Of all the publishers in all the world, nothing I have ever written has ever appeared under the Penguin imprint and this, I suppose, is the nearest I will ever get to that noble distinction.
One of my more dedicated fans took her well-thumbed copy of Angel Underground on an expedition to Antarctica last month and photographed it, being sniffed appreciatively by penguins, on the Danger Islands which, as most of my readers will know, are located at 63° 25” S, 54° 40” W.
This well-travelled volume is now en route,
believe it or not, to
But speaking of things Antarctic, I was
recently treated to a viewing of the new
The film stars the ever-reliable Tom Skerrit and the pneumatic Kate Beckinsale, who spends much of the movie swaddled in thick cold-weather clothing. Teenage boys should not despair, however, as there is a totally gratuitous shower scene quite early on, which can easily be paused and replayed (so I’m told).
speaking of (straight to)
It is by no means a great adaptation (of a wonderful book) but anything with Tommy Lee Jones is worth a look and there is some wonderful Cajun and Zydeco music on the soundtrack, especially from that old maestro Clifton Chenier. It also must be one of the few films to list, in its lengthy credits, the position of “Crab Wrangler”.
I had no idea that Dennis Wheatley’s 1930’s occult classic The Devil Rides Out had been turned into a musical in the early 1990s. If anyone had suggested the idea to me I would have immediately called on those fresh-faced youthful pop stars who play in that modern skiffle combo known as Spinal Tap to provide the score.
Yet a score already exists and has indeed been performed (starring one of those talented Nolan sisters) and full details can be found on the jolly old interweb at www.thedevilridesoutmusical.com. In fact, or so I am told, clips from the original cast performance can be found on the You Book or Face Tube sites – I forget which.
chum and one-time sailing instructor Justin Scott paid a flying visit
From his intimate knowledge of the alleys
and byways of
When I read the dust-jacket blurb on the new novel by Sean Cregan, The Levels, published this month by Headline, I immediately knew where I was:
It is Newport’s dirty secret – a failed urban housing development, standing in the shadows of the city, left to ruin by the authorities decades before.
At last, I thought to myself, a crime novel which will examine the tough underbelly of Newport, once famed for its jazz festival, but which has for so long suffered in the shadow of its glittering, media-friendly neighbour Cardiff.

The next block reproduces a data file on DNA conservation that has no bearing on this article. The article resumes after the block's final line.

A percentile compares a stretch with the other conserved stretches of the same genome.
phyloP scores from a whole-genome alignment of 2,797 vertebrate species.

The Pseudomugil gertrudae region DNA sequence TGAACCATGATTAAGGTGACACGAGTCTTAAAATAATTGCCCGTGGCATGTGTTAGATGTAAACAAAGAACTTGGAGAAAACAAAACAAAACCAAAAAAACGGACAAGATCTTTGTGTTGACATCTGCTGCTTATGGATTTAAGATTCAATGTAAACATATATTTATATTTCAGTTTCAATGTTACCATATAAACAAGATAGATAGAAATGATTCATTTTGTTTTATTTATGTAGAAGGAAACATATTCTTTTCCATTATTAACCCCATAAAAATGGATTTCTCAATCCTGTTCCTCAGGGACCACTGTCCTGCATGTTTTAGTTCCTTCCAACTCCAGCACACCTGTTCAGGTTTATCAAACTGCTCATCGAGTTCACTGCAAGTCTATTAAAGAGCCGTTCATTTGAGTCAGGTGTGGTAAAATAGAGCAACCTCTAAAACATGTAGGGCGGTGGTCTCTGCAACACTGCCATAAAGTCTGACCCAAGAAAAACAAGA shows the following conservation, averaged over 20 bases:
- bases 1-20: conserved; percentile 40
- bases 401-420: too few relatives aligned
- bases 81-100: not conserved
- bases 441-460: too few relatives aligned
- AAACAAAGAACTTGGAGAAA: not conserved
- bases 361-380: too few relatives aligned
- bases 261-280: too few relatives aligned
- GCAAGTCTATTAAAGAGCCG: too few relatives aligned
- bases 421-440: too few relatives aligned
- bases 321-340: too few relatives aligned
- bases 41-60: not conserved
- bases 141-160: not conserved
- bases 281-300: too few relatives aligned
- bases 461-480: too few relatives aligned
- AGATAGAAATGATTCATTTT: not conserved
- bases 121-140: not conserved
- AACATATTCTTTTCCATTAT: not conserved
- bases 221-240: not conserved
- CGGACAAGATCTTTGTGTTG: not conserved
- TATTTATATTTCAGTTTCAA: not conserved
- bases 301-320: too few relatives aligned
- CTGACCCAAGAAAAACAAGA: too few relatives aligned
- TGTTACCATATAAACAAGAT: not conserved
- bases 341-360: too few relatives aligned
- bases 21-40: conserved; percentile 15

To my amazement the books seems to have
nothing to do with
In my dim and distant youth back in the last century, all debut novelists were advised by editors and critics alike that the second novel is always the difficult one. Indeed it was probably exactly the advice I passed on to that disgracefully talented and disgustingly young writer Elliott Hall when I discussed his debut The First Stone on publication last year. (Along with tips on dress sense, how to eat an orange in polite society and how Aston Villa would be a good long-odds bet for the Carling Cup.)
He must have taken my advice to heart for
his second novel, The
Rapture, is due in April from JMJM - the Jolly
John Murray imprint and is a fabulous second outing for ex-soldier
Strange who now plies his trade as a private eye in a dystopian
Hopefully, Elliott’s imaginative, classic noir take on things pictures an
first sight, the cover of The
Shadow Project by
Scott Mariani (a Scot who lives in
But on closer inspection, the book (from
Not only does it have the ubiquitous running man, but it also has a Nazi eagle complete with swastika, surely another guaranteed reader-winning piece of design. If only there was a vampire in there somewhere, all the popular bases would be covered.
But wait: there will be; for the book announces Mr Mariani’s next best-selling project coming this summer – a new series entitled The Vampire Federation.
congratulate the British authors nominated for this year’s
Edgars - the
prestigious awards made by the Mystery Writers’ of
However, well done to Malla Nunn as her debut novel A Beautiful Place to Die is shortlisted for Best Novel.
Although South African, I believe the book was first published in the UK and an attractive paperback edition from Picador is arriving in bookshops as I speak, so I will be cheering it on.
I will also have my fingers crossed for Len Tyler’s The Herring-Seller’s Apprentice which is nominated in the Best Paperback Original category.
Who said the serial killer thriller was dead? Well I admit I may have, in a fit of mild depression, but what do I know. There is certainly an unhealthy crop of them descending or about to descend on a bookshop near you.